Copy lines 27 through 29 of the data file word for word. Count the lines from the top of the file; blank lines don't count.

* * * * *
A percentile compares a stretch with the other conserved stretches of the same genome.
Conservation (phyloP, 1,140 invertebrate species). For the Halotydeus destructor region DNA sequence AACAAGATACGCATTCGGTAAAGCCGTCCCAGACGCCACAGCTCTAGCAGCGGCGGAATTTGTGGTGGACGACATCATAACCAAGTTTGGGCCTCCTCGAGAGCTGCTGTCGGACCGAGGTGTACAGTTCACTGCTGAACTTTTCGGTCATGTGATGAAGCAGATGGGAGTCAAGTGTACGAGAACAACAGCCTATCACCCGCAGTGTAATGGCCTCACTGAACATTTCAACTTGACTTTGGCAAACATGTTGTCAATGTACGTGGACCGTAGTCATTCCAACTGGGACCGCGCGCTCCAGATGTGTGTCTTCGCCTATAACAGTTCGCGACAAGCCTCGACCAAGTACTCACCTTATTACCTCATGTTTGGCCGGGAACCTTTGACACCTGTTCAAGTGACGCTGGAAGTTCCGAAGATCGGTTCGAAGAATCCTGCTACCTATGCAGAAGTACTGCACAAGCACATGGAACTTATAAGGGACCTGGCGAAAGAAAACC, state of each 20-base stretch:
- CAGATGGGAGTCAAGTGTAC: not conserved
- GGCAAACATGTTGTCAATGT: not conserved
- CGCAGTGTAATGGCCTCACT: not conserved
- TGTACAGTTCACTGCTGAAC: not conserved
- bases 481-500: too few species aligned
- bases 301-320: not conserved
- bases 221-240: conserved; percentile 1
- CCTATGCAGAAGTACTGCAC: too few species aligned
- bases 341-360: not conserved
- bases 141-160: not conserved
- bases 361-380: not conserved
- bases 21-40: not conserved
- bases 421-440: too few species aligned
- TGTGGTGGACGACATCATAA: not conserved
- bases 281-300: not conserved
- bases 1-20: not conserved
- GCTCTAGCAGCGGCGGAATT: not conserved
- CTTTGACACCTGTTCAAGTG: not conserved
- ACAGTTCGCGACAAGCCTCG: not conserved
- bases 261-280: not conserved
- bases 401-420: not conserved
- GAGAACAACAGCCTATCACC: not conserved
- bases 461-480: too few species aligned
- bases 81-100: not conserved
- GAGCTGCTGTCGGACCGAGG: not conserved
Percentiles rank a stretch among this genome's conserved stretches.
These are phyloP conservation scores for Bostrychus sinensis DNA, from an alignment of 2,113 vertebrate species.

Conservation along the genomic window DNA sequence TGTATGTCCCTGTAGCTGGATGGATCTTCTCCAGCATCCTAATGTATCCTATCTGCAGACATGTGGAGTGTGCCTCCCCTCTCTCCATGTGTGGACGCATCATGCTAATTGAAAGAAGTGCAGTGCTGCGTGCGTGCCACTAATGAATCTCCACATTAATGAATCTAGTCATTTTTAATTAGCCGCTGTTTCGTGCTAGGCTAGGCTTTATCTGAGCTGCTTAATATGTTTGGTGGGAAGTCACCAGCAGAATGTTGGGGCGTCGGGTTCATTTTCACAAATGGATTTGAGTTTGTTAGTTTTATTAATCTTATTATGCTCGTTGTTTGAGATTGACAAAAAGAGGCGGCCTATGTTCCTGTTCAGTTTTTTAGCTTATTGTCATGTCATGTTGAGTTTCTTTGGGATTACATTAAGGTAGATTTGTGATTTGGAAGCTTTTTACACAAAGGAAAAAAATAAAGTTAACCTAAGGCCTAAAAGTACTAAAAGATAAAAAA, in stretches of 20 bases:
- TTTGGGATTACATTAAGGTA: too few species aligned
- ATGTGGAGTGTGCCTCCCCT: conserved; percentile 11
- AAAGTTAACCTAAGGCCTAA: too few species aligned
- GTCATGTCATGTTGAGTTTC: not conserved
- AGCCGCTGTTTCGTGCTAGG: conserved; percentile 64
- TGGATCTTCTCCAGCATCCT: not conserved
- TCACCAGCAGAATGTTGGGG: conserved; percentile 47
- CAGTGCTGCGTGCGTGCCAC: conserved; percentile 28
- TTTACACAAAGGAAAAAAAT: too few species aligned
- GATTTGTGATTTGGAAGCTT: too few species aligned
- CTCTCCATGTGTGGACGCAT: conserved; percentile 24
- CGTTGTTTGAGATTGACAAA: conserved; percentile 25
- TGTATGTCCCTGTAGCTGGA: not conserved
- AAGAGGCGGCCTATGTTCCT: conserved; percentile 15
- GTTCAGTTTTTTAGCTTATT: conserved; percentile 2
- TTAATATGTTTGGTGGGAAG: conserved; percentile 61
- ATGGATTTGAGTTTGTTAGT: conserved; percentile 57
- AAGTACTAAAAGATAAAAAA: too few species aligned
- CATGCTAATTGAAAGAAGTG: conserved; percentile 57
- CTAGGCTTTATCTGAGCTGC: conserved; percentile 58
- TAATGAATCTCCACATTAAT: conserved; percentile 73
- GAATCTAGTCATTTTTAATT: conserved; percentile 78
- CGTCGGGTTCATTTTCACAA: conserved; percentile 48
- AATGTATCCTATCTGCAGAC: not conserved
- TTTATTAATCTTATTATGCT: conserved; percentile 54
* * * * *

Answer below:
- GAGCTGCTGTCGGACCGAGG: not conserved
Percentiles rank a stretch among this genome's conserved stretches.
These are phyloP conservation scores for Bostrychus sinensis DNA, from an alignment of 2,113 vertebrate species.